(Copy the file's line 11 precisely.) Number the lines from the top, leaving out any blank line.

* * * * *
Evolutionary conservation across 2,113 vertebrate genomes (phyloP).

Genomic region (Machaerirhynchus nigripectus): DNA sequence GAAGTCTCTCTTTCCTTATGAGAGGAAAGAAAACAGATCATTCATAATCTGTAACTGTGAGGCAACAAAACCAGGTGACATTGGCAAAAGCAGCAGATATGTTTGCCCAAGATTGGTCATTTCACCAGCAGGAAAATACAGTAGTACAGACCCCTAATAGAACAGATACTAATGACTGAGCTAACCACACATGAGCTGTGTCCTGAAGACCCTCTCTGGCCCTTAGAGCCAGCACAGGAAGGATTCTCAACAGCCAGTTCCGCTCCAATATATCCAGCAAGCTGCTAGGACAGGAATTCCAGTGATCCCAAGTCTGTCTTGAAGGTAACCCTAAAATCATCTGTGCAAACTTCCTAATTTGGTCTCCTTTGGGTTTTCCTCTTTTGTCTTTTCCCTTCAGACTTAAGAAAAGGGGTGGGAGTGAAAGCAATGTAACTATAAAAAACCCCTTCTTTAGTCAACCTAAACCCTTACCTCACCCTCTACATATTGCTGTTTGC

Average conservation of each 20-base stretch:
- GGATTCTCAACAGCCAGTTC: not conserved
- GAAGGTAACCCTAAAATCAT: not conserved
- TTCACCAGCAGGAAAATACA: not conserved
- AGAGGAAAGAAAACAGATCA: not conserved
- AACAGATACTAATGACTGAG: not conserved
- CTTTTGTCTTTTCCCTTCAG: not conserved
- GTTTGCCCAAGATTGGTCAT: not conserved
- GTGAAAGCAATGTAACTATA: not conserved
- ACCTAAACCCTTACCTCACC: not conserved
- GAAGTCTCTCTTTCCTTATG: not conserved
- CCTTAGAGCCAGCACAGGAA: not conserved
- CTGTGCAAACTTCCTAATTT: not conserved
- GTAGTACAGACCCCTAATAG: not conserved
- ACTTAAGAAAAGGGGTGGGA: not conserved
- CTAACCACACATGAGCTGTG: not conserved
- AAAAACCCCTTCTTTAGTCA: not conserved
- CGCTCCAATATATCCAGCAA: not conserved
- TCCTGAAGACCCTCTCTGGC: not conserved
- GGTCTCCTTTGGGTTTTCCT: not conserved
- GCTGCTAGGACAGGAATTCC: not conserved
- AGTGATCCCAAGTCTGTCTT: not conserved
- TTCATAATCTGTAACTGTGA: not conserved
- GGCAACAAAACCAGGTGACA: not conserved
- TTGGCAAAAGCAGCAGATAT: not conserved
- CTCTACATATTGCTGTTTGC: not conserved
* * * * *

- GTGAAAGCAATGTAACTATA: not conserved